Words reflecting life to be savored. I look forward to your book Cynthia. You are never farther than a thought or a blessing away. The ground between us continues to be “holy ground.” Thank you for sharing. Love always my sweet friend of yesteryear and today. Charm’

    Reply
  3. sarah macdougall
    sarah macdougall says:

    Oh, my, “like a steeping teapot I snuggle back into . . .” I so love this image. Your words are such a gift!

    Reply
  4. Fred Cook
    Fred Cook says:

    Cynthia,
    With Mary, my mate, already retired she partakes of this joyous ritual daily. However, the perspective you have given me on this annual event makes me realize I too can have a slice of that nirvana. 14 months and counting to my having it be a daily ritual as well.
    Love You Cynthia.

    Reply
  5. gary
    gary says:

    Inexorably the Universe creates new balance when change crawls under the radar and dares disrupt the Grand Momentum. For example, at this moment I am in Florida and I face the same pending reward you so elegantly noted. Problem is I have transposed myself across the great expanse and in the process cashed in 3 hours based on my Whidbey Island chronometer.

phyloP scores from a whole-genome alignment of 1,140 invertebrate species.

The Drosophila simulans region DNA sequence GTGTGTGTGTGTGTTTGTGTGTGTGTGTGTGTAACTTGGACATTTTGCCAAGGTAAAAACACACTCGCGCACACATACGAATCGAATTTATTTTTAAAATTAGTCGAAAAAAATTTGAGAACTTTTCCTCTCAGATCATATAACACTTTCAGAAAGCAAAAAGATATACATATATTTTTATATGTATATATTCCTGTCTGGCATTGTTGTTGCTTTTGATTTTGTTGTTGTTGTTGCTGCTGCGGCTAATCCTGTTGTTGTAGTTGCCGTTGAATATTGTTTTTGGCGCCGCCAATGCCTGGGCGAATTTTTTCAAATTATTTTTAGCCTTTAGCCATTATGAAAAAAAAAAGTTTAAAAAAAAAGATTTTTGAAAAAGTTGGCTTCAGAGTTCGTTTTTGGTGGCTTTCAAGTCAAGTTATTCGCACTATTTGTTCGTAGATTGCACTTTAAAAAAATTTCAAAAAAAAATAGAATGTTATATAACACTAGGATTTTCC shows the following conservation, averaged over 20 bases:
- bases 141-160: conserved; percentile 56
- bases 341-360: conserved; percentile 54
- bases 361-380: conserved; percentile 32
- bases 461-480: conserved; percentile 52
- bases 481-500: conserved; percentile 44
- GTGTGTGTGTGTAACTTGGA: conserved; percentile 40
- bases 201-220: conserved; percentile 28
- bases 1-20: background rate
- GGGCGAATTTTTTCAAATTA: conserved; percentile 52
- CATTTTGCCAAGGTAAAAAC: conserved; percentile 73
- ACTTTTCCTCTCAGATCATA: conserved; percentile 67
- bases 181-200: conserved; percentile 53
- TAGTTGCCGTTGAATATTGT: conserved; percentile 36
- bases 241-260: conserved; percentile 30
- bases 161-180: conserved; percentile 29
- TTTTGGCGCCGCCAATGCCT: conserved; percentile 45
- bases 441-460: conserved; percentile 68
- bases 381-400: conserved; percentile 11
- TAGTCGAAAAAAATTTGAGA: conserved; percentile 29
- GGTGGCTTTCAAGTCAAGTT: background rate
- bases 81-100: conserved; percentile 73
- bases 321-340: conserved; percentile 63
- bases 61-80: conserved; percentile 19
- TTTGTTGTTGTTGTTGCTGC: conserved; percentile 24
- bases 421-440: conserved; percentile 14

While you luxuriously grab for the fleeing tail of Ouribus disappearing into the other end of the circle, I realize that the 8:00 rising has inched slightly closer to sanity as my 6:00 rather than my 5:00 as I redeem my free hour. It still feels like debtors prison as my jets are lagged and stored in the hall closet. Sleep luxuriously, my Princess, use this brief respite before The Order of the High Chancellor of Interval intervenes to restore unconscious regularity.

    I offer 3 hours deposited in the Time Bank due to a temporary distortion in location. I recognize no responsibility for any lost momentum by declaring (publicly I might add) my own position. I just wanted to remind you that you have two more hours to burn should you decide to enroll in my time fame.

    Sweet dreams.

    g

    Reply
  6. Eileen Soskin
    Eileen Soskin says:

    Scrumptious! It really does feel like a gift – a stolen moment/hour of time. I admit to gritting my teeth when we lose an hour.

    Reply
  7. Sue Wright
    Sue Wright says:

    Perfect! When I was working and Fall rolled around and Halloween was on the horizon, I felt like a kid waiting for Christmas. My very own special hour to luxuriate and stretch out in my nice warm bed…even if I wasn’t tired.